Ober says the medrish (Bereshis Rabbah) that Eisav’s motives were not pure. And his proof? Medrish does this by the use of a pun on the Hebrew word to kiss. Instead of coming to kiss him, the medrish argues, Eisav came to bite him, since this man Eisav is essentially an evil person, and therefore he certainly cannot be trusted. But listen to this: Says Avos D’ Rebbe Noson that it’s not so! He argues azoy: it’s taka emes that everything Eisav ever did was motivated by hatred, except for this one occasion which was motivated by love. And says Rabbi Shamshon Raphael Hirsch, azoy: This kiss and these tears show us that Eisav was also a descendant of Avrohom. He had a heart! In Eisav, there must have been something more than just the wild hunter. What really happened? Was the kiss real? Ver veyst?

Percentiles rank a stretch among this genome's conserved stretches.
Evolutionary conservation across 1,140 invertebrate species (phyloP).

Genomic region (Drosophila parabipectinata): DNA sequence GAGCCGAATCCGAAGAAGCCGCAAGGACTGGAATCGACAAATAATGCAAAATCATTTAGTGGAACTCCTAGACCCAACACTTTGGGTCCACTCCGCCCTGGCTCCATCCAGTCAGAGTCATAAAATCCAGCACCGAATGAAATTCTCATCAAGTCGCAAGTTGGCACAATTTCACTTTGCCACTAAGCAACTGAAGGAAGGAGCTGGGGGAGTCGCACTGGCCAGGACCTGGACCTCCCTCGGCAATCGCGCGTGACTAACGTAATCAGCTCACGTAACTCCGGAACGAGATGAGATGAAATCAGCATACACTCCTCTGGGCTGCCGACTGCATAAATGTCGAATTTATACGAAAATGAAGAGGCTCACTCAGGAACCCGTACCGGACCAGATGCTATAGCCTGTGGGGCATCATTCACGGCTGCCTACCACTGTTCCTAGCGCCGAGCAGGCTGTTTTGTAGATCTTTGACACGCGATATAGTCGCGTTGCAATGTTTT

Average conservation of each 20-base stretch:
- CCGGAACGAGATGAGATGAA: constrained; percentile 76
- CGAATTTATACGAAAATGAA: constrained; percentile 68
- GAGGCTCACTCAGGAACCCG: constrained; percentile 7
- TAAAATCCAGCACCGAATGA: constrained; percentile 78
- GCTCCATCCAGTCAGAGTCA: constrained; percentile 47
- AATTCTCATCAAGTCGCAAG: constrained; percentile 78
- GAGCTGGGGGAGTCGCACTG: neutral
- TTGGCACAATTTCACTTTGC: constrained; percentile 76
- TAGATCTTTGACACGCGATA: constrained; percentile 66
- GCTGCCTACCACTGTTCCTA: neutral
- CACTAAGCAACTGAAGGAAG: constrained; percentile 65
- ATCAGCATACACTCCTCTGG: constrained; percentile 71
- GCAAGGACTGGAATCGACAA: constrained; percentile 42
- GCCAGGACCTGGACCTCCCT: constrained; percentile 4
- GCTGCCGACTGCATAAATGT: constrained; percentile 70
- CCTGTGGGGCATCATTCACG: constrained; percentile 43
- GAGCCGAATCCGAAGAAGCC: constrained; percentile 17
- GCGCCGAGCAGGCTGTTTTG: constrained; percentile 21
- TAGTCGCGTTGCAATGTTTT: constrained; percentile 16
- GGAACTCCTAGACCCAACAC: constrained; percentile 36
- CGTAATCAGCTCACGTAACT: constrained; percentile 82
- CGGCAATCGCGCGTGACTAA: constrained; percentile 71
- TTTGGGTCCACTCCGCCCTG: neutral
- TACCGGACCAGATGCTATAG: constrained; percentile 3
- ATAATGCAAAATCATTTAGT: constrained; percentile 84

The reunion is off to a great start. After introducing his family, Yaakov urges Eisav to accept his gifts, telling him “..for to see your face is like seeing the face of God”. Yaakov is deeply relieved and moved by Eisav’s willingness to see him again, and embrace him rather than harm him. Eisav would like to pursue the relationship, but Yaakov cannot. When Eisav suggests that they travel together to Seir, Yaakov makes excuses; he says that his children and his flocks are frail and need to travel at their own pace. Yaakov urges Eisav: “Let my lord go on ahead of his servant, while I travel slowly, at the pace of the cattle before me and at the pace of the children, until I come to my lord in Seir” (Genesis 33:14). Sier? Did Yaakov ever travel to Seir? Did Yaakov even consider a trip to Seir? Was Yaakov once again deceiving Eisav by telling him to go ahead and that they would meet up later? And listen to this: says the medrish (Medrish Rabba (78:14) azoy: “We have searched the whole of Scriptures and do not find that Yaakov ever went to the mountain of Seir to see Eisav. Is it possible that Yaakov -known, as mentioned last week- for his emes (truthful) was once again deceiving his bother? Oy vey and say it’s not so please. Why would Yaakov tell Eisav to travel ahead and they would meet up late? When is Yaakov to come to Eisav?